01 April, 2012

James Cleo Herrick

James Cleo at 2 years
My dad was born in North Dakota in the badlands at the home of his grandparents March 12, 1918. It was so cold that his mother, Lula Belle, put him in the oven to keep him warm. Sounds a bit strange to me, but that's the story. His parents were Lula Belle McMillan and James Henry Herrick, my grandparents. Grandpa Herrick was considered a very well off man, and my grandmother probably married him for that reason. What was the sign of a wealthy man in North Dakota?  He had real towels, not towels made of flour bags. Grandpa was 12 years older than Grandma.  And then the horror happened. My grandfather had all his money in a bank in Redwing, Minnesota. During the depression the bank went bankrupt, and Grandpa lost every penny.

Dad was the second child after his sister Midge, short for Margaret. He had rickets which apparently stunted his growth to some degree.

The four of them decided that North Dakota badlands was not the place to raise children, so they moved to Eau Claire, Wisconsin, where Grandpa's relatives were located.

They bought a barn, which grandpa changed into a house, when he wasn't working at the paper mill. Six years later, Duane, called Duke, was born. He and my father were as unlike as black and white. Cleo had black hair and black eyes, Duane was blond and blue eyed.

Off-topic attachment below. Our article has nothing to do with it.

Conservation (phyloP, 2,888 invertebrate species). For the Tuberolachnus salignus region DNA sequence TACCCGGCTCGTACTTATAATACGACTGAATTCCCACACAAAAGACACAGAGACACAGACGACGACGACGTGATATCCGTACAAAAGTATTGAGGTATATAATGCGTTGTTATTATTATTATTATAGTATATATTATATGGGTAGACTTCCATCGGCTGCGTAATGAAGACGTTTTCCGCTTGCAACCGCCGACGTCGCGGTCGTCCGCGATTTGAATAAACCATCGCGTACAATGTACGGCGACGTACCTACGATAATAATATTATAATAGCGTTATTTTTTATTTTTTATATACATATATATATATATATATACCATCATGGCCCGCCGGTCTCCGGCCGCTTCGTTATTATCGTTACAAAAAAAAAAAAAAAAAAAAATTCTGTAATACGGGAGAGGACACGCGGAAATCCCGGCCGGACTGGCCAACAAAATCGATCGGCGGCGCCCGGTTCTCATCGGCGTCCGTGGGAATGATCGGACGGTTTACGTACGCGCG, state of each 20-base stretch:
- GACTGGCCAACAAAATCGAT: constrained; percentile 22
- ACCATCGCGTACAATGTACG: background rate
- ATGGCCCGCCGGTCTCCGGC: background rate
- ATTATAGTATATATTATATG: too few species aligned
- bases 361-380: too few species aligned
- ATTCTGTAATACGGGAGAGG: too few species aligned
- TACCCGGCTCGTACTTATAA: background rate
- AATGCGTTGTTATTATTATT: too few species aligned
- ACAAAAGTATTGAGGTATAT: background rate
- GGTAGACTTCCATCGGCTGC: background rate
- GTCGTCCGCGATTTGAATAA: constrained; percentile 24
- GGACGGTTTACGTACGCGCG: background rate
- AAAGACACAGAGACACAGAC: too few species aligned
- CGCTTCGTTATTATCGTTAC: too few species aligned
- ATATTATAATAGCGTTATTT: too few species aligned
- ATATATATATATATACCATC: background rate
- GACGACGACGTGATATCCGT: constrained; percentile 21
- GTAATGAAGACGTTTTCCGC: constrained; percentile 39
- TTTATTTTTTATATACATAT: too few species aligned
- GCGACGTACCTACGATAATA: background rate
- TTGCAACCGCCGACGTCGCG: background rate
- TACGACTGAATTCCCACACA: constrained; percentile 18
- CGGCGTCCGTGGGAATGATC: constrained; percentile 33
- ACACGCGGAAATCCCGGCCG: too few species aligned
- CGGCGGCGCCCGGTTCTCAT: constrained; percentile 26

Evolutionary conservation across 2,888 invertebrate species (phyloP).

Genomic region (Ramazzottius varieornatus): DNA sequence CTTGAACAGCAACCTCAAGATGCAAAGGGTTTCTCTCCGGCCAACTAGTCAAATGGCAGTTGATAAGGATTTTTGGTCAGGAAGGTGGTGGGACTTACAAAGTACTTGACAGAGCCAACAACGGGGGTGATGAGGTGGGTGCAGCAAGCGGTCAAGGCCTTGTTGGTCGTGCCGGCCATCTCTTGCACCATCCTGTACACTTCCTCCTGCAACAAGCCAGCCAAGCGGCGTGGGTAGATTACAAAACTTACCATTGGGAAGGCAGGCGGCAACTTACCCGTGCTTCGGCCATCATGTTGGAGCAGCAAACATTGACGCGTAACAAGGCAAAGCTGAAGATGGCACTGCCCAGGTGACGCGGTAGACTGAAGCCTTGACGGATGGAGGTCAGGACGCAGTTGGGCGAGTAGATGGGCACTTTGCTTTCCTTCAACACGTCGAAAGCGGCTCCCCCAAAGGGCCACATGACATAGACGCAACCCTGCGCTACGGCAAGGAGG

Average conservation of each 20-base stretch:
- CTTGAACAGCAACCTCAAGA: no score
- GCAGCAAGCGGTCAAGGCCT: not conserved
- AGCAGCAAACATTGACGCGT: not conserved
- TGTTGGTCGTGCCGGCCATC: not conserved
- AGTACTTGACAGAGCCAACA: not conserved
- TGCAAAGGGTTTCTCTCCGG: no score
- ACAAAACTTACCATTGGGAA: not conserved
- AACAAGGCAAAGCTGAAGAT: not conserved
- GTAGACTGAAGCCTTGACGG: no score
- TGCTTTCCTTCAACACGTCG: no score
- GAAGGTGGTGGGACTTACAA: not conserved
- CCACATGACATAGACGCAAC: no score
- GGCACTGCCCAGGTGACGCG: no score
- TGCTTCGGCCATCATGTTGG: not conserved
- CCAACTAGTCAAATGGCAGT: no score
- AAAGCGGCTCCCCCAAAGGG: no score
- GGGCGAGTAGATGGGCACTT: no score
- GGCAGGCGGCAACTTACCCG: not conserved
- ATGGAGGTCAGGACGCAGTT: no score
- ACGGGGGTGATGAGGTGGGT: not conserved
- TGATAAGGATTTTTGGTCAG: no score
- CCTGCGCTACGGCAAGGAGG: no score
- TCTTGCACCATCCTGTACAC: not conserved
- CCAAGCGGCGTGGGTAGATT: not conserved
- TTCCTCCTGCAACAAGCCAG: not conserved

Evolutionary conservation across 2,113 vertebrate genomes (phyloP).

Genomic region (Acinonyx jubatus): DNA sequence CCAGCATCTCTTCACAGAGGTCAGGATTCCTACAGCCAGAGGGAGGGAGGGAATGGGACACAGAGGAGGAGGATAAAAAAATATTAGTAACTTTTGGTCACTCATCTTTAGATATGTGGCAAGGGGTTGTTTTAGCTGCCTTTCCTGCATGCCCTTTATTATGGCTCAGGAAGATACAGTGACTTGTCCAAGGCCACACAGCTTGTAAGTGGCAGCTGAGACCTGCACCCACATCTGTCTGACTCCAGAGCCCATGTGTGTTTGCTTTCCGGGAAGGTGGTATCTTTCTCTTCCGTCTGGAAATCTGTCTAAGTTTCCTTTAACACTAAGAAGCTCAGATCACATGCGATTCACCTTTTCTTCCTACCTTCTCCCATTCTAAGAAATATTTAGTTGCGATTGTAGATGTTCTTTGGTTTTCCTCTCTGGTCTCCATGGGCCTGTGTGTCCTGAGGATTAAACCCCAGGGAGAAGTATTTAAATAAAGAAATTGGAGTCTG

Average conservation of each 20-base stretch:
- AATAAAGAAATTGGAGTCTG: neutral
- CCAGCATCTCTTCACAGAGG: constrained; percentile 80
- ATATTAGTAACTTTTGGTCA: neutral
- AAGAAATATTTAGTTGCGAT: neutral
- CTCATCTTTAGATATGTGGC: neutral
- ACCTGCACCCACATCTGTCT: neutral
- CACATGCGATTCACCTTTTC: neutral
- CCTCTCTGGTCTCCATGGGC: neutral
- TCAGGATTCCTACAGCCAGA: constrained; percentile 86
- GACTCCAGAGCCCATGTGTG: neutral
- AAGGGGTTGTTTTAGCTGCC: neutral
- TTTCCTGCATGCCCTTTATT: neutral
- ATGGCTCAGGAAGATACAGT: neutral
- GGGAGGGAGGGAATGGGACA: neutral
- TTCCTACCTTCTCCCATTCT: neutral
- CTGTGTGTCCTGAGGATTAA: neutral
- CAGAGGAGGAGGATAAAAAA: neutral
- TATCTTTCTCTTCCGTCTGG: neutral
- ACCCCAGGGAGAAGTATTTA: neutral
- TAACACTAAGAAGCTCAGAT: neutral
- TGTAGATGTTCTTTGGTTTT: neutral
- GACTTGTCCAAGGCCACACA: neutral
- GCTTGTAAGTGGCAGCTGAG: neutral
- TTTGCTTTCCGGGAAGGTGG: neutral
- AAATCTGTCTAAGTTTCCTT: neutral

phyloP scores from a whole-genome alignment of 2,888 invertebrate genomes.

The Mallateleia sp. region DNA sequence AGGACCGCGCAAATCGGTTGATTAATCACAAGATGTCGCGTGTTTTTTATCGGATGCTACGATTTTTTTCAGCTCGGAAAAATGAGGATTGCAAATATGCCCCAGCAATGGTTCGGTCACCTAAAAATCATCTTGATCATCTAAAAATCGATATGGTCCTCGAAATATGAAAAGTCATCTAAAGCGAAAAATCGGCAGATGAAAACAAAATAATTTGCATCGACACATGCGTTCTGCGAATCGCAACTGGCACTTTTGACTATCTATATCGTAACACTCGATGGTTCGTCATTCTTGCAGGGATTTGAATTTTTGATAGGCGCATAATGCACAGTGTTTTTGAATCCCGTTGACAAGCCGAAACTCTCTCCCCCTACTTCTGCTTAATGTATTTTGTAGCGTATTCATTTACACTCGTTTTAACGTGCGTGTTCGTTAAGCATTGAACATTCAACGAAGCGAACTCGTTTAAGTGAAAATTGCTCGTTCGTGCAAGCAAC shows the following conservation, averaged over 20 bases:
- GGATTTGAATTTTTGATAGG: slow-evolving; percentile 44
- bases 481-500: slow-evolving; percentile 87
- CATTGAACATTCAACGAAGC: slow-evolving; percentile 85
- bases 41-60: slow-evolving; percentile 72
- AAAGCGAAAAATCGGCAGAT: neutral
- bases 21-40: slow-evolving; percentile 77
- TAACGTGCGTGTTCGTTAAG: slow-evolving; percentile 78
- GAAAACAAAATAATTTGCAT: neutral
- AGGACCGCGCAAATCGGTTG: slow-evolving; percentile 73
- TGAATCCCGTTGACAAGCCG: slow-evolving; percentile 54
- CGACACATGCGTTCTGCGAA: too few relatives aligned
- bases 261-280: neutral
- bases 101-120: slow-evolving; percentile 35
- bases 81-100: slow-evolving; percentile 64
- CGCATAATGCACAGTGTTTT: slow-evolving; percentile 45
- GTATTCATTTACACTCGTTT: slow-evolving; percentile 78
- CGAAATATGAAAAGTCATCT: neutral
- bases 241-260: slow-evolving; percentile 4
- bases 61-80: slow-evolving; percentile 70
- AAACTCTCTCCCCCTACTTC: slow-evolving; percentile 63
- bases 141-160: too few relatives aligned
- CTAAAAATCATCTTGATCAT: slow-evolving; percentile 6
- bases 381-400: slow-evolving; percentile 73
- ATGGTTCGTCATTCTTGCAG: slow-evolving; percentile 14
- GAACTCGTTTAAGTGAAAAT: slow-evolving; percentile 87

My grandfather was something of a collector, collecting old cars, bikes, scooters and many other things, which he piled up in his front and back yard. My father was terribly embarrassed, which never bothered my grandfather. Lula cut my dad's hair, so it looked horrible all the time. All these things made my father insecure. But stupid he wasn't. He graduated high school at 16.

Lula Belle  had great ambitions for her children, at least her sons. She wanted Cleo to go to Eau Claire Teachers College and become a teacher. But he had different ideas. He wanted to become a cowboy.  So his mother compromised sending him out to her brother's ranch for the summer.

Of course, being a cowboy wasn't the romance he had thought. Yes, he wore a gun, yes he rode a horse. But riding the range to check fences for days on end, cleaning out the horse barn, sowing and harvesting hay did not appeal to him at all. He was quite happy to return to college life. 

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